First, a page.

Henry, the owner, grew up in the neighbourhood, and expressed his commitment to help grow and develop McCauley. He intends at some point in the future to start “Zen After Dark” where their usual all you can eat concept will be set aside in favour of a special ramen menu on Friday and Saturday nights. This would help drive foot traffic in the area and he hopes to make Zen a positive destination.

Chinatown Food Crawl

Making sushi

I’m not a sushi eater, so I didn’t partake in much at this stop. Zen also had some kinks to work out in their ordering system for a group our size, but I’m certain they would have streamlined it by the second crawl.

Chinatown Food Crawl

Travelling on foot

Next, we headed to the adjacent Golden Szechuan (10508 101 Street). Specializing in regional Szechuan cuisine (known for its unrelenting heat), we were served a beautifully plated sampling of dishes: shredded pork with Szechuan sauce, sliced beef tendon in spicy sauce, and my favourite, sliced fish in hot sauce.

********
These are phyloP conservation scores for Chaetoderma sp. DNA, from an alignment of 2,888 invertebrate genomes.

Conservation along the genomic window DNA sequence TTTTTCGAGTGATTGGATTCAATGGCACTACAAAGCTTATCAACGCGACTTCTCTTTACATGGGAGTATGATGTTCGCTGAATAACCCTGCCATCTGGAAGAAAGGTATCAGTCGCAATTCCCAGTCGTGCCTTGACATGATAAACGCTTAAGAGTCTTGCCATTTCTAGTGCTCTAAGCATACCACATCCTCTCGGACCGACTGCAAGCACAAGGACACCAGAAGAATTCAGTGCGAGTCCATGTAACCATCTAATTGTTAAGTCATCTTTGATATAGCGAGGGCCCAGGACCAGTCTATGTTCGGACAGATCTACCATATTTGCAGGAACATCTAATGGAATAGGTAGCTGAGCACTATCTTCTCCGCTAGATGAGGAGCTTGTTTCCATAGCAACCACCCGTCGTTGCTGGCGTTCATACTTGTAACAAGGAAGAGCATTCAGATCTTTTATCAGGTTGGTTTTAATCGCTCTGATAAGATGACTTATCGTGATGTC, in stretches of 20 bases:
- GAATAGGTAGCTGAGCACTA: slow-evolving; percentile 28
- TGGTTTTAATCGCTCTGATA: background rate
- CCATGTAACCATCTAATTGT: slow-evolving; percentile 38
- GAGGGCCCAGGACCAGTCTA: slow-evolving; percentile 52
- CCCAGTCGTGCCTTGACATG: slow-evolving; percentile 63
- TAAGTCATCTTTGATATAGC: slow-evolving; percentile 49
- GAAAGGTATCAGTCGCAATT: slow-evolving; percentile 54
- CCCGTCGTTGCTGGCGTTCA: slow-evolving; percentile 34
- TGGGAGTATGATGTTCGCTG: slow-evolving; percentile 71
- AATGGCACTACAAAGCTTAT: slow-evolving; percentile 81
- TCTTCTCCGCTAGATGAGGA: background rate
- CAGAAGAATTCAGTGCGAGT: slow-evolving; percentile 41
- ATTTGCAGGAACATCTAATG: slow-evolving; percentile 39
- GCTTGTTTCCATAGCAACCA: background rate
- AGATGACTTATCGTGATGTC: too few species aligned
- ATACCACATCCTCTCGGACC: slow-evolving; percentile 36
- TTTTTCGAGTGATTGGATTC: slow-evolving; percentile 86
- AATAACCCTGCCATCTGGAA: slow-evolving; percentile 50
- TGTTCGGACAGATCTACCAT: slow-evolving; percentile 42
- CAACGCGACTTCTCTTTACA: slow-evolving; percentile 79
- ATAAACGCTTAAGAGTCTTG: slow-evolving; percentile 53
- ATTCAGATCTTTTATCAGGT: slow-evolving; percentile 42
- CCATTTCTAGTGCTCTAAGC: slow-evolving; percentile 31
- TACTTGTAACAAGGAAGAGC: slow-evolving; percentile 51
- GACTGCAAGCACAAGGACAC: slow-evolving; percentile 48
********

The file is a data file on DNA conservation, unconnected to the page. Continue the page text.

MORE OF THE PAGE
Chinatown Food Crawl

Golden Szechuan sampling

It would have been ideal for the owners to provide more of an introduction to the cuisine, as I was certain many would have benefited from learning about what separates Szechuan cooking from other, more familiar, Chinese styles.

Before dessert, we made a quick stop at Ruby’s Bakery (10642 98 Street) to pick up some treats.

Chinatown Food Crawl

How many people can fit inside Ruby’s Bakery?

Offering Hong Kong-style baked goods, including elaborate wedding cakes, it was difficult to ignore the wafting aromas of freshly made sweets. The coconut tarts were such a hit that some tourgoers ended up purchasing more to take home.

Chinatown Food Crawl

Coconut tart and tulip cake

With our to-go boxes in hand, we ambled next door to Tea Bar Café (10640 98 Street), one of several Chinatown establishments serving up bubble tea. An alternative to coffee shops, the blended fruit-based drinks with tapioca pearls proved to be a refreshing way to end our journey. Similar to Golden Szechuan, I would have appreciated some more information from the owner about the history of bubble tea.